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July 20, 2009


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Let me be the first to tip my hat to Arthur Yann for a potent defense of the Society. The dude's a pro, and he doesn't play all nicey-nice like so many in social media. Gotta respect that. He's also a Steeler fan, which means we're "brothers" in things that really matter :-)

But Arthur didn't change my mind about value question. I trust PRSA and all professional associations are looking closely at what they bring to their memberships, since so much of what they once offered us is now available elsewhere for free. We'll see.

Not entirely on topic, but given we're discussing PRSA, I'd like the advice of your trustworthy readers. I'm an APR. I took a job a year ago that isn't directly communications, though that's a part of it. I took a hefty pay cut to change fields, and this new employer won't assist with my PRSA dues. I'm about to take on managing a state House race, so that'll put me back in the thick of it. With that scenario, here's my question: Is there really any value in renewing my PRSA membership? I've never had a single potential employer (or existing employer) who placed value on the "APR" behind my name. The local PRSA chapter is comprised of some wonderful people, but when I was looking around for a new job, my networking netted nothing from them (I don't think anyone ever really took "IT communications" seriously; that was my job before I switched to this one).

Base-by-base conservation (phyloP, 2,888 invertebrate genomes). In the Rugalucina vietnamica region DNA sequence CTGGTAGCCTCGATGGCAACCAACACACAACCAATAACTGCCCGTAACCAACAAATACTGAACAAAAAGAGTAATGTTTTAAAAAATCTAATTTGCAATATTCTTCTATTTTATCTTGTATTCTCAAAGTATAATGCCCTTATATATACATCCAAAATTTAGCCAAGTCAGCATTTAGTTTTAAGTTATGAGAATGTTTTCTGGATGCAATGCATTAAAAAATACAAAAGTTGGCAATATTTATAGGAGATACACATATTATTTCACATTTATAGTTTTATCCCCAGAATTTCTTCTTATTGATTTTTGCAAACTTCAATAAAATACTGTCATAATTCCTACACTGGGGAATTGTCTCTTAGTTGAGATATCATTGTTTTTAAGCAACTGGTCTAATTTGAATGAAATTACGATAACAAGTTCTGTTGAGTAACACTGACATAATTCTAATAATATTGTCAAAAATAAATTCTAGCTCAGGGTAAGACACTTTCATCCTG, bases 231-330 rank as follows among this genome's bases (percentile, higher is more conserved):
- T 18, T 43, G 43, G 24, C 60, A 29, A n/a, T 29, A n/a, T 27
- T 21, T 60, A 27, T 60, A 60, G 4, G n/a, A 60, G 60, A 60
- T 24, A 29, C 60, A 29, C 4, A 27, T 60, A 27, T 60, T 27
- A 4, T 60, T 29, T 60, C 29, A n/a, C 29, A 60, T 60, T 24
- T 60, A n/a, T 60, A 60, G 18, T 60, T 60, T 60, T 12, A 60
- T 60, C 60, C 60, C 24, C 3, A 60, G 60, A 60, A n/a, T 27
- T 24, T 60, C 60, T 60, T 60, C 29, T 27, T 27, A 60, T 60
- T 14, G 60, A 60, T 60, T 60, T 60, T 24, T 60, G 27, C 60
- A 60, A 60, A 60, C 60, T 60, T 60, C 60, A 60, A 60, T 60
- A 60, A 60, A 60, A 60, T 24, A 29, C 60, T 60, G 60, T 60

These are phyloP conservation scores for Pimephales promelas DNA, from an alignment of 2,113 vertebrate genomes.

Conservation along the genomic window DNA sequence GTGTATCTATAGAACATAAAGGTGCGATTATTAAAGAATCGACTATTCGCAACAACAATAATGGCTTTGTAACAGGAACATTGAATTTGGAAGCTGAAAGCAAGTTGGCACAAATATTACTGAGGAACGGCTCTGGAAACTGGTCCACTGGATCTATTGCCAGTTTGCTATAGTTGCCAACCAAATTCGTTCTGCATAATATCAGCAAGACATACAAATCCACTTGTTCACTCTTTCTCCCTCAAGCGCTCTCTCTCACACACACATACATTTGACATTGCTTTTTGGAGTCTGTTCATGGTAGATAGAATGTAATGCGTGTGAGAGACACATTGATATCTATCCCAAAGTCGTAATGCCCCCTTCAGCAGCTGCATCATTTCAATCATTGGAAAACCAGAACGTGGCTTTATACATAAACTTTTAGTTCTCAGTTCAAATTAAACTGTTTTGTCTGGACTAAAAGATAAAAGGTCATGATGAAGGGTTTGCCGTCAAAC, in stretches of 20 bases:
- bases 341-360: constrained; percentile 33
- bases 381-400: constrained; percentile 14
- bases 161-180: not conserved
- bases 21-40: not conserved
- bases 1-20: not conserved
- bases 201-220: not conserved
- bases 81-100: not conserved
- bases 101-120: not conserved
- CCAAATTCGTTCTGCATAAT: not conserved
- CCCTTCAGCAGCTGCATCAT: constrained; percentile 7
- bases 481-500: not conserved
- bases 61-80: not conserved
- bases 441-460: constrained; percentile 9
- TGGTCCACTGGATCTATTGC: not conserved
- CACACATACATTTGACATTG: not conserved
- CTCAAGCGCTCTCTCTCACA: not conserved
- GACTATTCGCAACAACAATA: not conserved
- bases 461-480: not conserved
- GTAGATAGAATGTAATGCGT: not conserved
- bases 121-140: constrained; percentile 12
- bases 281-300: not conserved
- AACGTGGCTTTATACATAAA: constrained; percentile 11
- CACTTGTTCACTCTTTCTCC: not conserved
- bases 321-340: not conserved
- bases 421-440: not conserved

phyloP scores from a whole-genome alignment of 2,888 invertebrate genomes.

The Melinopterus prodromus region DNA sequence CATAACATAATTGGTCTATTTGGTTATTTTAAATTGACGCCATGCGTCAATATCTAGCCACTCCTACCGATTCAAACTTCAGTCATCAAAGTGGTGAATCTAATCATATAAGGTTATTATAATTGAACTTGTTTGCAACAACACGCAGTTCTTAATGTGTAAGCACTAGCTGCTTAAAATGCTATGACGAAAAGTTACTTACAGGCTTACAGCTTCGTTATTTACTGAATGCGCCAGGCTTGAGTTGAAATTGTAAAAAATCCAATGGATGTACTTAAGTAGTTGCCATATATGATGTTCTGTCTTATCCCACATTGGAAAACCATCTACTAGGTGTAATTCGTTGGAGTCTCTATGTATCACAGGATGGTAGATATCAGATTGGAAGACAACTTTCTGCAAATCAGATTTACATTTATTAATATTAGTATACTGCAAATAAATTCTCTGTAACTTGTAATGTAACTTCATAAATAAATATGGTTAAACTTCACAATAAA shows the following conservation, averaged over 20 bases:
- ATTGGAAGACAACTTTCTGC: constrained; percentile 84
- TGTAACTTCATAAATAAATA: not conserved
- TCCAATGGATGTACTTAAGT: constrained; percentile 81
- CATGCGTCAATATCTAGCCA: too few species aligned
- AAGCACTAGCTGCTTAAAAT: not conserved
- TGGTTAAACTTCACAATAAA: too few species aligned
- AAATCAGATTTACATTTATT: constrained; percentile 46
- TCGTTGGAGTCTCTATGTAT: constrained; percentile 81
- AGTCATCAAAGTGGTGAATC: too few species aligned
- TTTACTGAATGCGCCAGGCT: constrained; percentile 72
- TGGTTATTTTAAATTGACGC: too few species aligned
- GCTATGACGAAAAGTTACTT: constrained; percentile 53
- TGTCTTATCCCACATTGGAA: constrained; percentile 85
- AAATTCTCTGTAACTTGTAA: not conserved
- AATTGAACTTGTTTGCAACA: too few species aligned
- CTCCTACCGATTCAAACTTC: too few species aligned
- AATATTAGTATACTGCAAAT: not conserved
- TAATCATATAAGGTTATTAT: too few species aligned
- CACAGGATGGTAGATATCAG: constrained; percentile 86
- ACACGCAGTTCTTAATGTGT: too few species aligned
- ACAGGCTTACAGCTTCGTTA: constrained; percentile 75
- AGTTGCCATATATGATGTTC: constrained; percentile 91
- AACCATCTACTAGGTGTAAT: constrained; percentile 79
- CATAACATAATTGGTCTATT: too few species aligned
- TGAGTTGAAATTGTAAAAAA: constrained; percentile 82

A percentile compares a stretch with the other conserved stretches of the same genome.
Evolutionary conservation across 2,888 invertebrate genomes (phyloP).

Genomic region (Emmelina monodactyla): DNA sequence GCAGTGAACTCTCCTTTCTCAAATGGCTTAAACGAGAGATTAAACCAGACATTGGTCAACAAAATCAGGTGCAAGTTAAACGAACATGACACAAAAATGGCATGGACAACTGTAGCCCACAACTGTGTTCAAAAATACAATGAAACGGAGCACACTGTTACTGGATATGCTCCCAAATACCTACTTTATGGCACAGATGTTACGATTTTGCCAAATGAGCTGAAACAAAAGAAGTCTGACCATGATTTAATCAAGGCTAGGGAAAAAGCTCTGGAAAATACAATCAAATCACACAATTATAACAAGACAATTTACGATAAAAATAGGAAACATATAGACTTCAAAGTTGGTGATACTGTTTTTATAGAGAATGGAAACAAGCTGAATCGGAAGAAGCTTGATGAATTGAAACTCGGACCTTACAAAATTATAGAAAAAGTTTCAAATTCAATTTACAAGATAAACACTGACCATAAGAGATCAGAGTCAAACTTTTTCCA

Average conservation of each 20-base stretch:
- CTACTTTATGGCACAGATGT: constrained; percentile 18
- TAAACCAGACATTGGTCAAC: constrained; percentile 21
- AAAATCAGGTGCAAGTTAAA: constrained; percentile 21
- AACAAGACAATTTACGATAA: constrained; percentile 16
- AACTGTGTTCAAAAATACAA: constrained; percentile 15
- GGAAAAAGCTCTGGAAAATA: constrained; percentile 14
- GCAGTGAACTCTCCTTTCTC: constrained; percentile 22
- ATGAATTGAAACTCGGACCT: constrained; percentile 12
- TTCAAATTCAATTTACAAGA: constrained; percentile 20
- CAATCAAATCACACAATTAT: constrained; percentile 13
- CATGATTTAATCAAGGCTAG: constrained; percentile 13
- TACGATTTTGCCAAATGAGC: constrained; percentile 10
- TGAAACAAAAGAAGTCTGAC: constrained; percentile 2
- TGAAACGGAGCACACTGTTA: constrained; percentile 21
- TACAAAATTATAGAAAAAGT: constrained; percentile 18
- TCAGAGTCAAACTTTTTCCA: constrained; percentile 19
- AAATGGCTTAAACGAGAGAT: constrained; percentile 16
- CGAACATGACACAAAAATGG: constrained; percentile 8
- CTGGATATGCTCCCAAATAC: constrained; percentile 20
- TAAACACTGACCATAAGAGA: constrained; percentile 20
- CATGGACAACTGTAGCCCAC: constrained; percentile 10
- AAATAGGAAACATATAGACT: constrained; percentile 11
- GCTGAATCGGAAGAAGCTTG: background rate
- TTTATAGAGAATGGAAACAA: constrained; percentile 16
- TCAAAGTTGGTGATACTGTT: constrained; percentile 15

Is it worth the dues to retain my membership (and thus my APR)? Do you think anyone really cares whether you're accredited?

I'll leave the others to weigh in substantively, but communicator/humorist Dan Danbom once wrote that the only consequence of his IABC accreditation was that occasionally someone in the back of the room at a conference where was speaking would squint at the "ABC" on his name tag and call him "Mr. Abick."

One more question: Why do you have to keep your membership to keep your APR? You passed the test, didn't you? Do you suddenly lose that knowledge when your membership lapses?

As I understand it, unless you remain a member of PRSA and then every three years or so, submit evidence that you're keeping your professional development current (from a list of approved activities), you can lose the accreditation.

Great story about Mr. Abick. I've sure missed you, David.

Perhaps for my next ride: Alaska.

I would LOVE that. I have friends with boats, if you'd like to try your hand at halibut or salmon fishing. While you were gone, we had THREE brown bears wandering through my front yard. You'd love it here, David.

I don't have an APR but I am an ABC and I've asked the same question as, sadly, I've seen the value of my IABC membership dwindle over the years.

The answer to your question about why the designation dies with your membership is simple: It's a marketing ploy, which in itself cheapens both designations.

But Robert, as I understand it, IABC's designation doesn't expire with membership. Am I wrong about that?

As I understand it, it does.

Non-members can retain accreditation in IABC by paying an annual "maintenance fee" of $400.

Yeah, I think that's nonsense. Of course, I think accreditation is largely nonsense too; I've known great communicators who didn't have their ABCs and some real tone-deaf stiffs who did.

In general--and despite the fact that many people (read RJH) who I respect are accredited and sincerely express their respect for the test--I think ABC and APR are a way to demonstrate to hiring managers who take the "Profession" too seriously that you take it too seriously too.

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